BCTQ compared Probabilistic Calculation results
Probabilistic Calculation

BCTQ have developed a Probabilistic Module for in-house Naval


Architecture Software HYDAS

Software calculates:
Probability of damage Pi
Probability of Survival Si
A= Pi Si is then calculated for each draft condition:
Subdivision Draft
Partial Draft
Light Draft

Attained index A= 0.4 As+0.4Ap+0.2Al

As, Ap and Al >= 0.9R

Then vary KG and rerun till A >= R


Additional Calculations

Minor Damages
Deterministic analysis to a One compartment standard
Damage length between 1.5%L and 3%L
Transverse extent is between B/10 and B/20
Si >=0.90 for the 3 draft conditions

Double bottom
Required to extend throughout ship, otherwise additional
calculations are required
S=1.00
120m Yacht Project
Beam: 18.2m Deterministic Analysis
Draft: 5.5m
Two compartment standard
22 Guests
65 Crew 11 watertight compartments
Designed in 2008 with MES instead of
Lifeboats Total 550 Damage Cases
Designed to Passenger Ship
requirements of SOLAS 1990
120m Yacht Project - Probabilistic

Compartments in DB included in analysis


18 Damage Zones
Calculation undertaken with up to 5 Zones
Total 1776 Damage Cases
R= 0.6830 A= 0.6832
120m Yacht Project Results

Loading conditions comply with


both probabilistic and Two
Compartment standard

Two compartment standard is


more onerous

Probabilistic analysis requires


1776 damage cases

Deterministic analysis requires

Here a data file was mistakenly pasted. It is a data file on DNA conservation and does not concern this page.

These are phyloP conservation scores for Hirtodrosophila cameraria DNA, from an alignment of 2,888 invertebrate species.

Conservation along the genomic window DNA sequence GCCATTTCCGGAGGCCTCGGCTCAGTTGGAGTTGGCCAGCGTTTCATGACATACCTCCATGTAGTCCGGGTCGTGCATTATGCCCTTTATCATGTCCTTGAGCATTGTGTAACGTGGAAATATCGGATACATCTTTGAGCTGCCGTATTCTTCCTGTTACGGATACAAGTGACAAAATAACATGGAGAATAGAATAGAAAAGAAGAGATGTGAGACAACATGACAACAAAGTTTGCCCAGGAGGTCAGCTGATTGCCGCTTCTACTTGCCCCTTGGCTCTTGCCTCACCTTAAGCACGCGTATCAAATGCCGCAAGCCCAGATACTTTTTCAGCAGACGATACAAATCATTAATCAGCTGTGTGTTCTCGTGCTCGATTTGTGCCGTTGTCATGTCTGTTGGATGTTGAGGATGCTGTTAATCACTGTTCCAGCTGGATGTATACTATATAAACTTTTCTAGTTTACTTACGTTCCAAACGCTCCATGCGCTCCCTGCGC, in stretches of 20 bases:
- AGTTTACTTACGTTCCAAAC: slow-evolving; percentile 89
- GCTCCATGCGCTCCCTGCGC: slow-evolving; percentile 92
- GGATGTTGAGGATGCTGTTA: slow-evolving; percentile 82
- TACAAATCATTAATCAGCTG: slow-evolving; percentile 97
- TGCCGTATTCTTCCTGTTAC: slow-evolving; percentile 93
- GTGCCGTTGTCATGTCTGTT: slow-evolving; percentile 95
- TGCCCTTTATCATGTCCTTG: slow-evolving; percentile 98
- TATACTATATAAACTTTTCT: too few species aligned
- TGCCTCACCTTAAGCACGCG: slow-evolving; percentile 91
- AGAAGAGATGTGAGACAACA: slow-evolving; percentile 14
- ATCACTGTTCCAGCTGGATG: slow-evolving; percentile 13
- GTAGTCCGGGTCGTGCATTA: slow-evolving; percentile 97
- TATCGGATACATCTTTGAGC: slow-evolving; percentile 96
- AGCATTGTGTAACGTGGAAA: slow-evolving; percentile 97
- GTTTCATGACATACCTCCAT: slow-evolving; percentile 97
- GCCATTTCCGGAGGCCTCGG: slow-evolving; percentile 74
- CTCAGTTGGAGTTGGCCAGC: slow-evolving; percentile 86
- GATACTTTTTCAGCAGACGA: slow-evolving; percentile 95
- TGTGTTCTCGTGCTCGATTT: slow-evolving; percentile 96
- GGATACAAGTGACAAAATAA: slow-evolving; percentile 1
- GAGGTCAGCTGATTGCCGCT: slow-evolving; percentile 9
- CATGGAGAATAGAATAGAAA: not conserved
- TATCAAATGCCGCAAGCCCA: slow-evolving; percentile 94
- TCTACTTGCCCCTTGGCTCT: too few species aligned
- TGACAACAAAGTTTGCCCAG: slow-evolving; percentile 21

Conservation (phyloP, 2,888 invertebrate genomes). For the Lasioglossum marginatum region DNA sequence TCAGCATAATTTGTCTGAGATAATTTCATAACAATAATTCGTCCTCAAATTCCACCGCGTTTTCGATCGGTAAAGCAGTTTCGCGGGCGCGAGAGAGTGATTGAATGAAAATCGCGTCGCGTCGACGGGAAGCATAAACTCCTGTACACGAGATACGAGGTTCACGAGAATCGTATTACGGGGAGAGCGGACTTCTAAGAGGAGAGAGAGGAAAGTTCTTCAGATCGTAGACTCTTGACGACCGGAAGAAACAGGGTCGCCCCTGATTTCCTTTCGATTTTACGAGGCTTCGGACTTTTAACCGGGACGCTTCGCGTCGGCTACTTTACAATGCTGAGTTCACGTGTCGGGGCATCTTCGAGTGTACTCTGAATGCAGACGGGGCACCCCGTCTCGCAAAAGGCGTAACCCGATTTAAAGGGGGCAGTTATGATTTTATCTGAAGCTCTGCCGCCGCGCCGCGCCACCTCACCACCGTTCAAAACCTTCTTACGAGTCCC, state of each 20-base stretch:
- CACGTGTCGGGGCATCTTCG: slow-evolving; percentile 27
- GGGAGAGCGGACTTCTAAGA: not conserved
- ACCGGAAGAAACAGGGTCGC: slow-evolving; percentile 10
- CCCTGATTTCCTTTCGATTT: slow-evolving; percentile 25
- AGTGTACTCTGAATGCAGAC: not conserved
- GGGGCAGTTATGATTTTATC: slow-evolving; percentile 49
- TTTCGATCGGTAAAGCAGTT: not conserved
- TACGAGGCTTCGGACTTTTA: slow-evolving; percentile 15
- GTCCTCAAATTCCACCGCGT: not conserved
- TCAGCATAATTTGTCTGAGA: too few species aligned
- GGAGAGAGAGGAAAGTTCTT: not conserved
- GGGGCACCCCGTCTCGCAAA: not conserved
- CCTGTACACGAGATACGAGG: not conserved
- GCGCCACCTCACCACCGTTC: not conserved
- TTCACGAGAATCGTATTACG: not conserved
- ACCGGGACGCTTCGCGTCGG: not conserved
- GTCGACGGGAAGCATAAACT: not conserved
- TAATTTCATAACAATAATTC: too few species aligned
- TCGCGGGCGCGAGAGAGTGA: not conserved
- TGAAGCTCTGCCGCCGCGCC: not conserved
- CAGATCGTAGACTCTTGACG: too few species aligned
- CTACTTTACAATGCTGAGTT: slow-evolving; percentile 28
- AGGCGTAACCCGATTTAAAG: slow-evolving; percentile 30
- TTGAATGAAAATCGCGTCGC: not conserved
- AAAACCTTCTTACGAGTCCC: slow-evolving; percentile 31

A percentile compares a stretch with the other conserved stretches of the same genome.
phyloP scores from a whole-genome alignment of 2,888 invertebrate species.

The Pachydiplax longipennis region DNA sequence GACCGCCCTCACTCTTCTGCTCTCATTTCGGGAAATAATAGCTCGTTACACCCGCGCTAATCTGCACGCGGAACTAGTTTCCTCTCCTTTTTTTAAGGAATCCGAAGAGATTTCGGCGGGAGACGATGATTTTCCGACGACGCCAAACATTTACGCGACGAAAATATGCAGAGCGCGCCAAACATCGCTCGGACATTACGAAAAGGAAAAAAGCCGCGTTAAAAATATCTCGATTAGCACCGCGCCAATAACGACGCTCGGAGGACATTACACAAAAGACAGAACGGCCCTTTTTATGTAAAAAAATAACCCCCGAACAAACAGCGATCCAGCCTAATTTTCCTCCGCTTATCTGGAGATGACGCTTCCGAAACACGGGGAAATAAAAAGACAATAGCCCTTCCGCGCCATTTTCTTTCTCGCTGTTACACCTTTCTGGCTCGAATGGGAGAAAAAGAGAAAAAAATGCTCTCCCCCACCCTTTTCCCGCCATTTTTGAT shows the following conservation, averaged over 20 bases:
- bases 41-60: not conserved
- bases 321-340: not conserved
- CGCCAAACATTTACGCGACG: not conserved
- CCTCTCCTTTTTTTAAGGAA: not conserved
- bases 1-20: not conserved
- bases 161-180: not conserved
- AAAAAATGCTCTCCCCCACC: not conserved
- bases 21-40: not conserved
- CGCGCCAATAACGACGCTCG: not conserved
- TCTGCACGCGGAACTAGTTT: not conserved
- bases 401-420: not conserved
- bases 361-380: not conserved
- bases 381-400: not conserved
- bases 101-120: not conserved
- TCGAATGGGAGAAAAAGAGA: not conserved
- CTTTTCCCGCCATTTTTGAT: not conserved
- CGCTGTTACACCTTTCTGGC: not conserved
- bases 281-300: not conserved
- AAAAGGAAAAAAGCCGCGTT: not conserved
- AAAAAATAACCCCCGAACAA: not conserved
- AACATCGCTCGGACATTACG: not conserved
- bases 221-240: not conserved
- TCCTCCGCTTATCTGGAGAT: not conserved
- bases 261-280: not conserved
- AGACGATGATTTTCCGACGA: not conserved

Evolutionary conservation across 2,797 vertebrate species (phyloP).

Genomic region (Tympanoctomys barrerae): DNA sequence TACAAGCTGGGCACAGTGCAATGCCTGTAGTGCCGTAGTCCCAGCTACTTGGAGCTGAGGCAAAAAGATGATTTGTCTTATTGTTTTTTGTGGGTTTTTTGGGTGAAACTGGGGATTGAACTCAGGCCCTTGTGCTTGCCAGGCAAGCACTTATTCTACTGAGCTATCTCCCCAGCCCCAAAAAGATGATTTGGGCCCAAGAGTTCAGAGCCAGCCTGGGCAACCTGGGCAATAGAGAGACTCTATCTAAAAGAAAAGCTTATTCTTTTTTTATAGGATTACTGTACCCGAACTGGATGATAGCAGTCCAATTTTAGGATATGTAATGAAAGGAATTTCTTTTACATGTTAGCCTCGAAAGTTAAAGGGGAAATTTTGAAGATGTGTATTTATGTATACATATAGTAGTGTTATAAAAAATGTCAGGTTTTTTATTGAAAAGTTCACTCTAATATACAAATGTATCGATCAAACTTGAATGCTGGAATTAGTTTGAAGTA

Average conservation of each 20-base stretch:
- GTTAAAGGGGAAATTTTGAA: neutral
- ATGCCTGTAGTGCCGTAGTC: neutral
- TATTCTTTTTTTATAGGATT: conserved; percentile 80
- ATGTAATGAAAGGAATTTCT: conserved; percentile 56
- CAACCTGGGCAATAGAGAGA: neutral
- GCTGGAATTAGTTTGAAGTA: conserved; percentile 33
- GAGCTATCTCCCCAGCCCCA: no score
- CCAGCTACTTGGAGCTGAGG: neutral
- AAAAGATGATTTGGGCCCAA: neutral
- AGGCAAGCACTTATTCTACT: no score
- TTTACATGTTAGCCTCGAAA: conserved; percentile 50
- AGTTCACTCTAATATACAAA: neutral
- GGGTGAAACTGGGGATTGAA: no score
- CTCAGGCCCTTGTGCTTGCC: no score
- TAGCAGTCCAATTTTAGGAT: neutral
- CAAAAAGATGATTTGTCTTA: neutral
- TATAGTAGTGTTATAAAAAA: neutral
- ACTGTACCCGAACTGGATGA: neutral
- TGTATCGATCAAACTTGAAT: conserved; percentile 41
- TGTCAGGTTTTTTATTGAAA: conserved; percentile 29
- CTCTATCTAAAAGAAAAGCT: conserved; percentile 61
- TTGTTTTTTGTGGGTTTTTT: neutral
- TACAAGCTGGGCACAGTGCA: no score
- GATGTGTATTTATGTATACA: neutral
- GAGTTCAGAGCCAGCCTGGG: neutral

550 damage cases
Simplified Compartment Arrangement

Includes:
Watertight Bulkheads
Double Bottom defined
Horizontal escapes defined
Vertical Escapes
No tanks

Yacht divided into 12 zones


3 zone damages

Reasonable correlation with full


results

430 damage cases


Reduced analysis time

Allows optimisation of bulkhead


arrangement
Tender Garage Example

Tender garage increased by 2.4m to take a 12m Tender

For this example the motor room increased in size


Tender Garage Example

Results

Probabilistic results unchanged

Two Compartment results severely


effected by modification

Conclude that:-

Probabilistic is less rigid in the


positioning of bulkheads
>160m Yacht Project

Beam: 24m Designed with Lifeboats


Draft: 6.3m Designed to Deterministic Passenger
50 Guests Ship requirements of SOLAS 1990
126 Crew Two compartment standard
Designed in 2006 14 watertight compartments
>160m Yacht Project Probabilistic

Same Watertight
Compartments

DB compartment
included

More Zones

Damage to B/2

4677 Damage Cases


>160m Yacht Analysis Results
Conclusion

Probabilistic analysis
More work
More flexible bulkhead arrangement
The 2 Yachts designed as Two compartment standard comply with
probabilistic requirements

Margin line replaced by WT hatches, horizontal escape routes on bulkhead


deck
There is a benefit of locating these on CL

Damages assumed to occur up to B/2, therefore more systems will require


bulkhead valves

Simplification of Compartment Arrangement


Reasonable step in Initial Analysis
Initial Probabilistic Analysis - Methodology

Six Steps

1. Undertake Two compartment deterministic analysis if required


2. Define loading conditions Draft, Trim and KG
3. Use a simplified compartment arrangement
Locate Collision bulkhead
Locate Fire Zone bulkheads
Locate Engine Room and other bulkheads
Insert Double Bottom
Define Horizontal and Vertical escapes routes
4. Optimise and once working arrangement is found
5. Arrange tanks, including cross flooding
6. Analyse to include minor damages and double bottom damages
Thank You.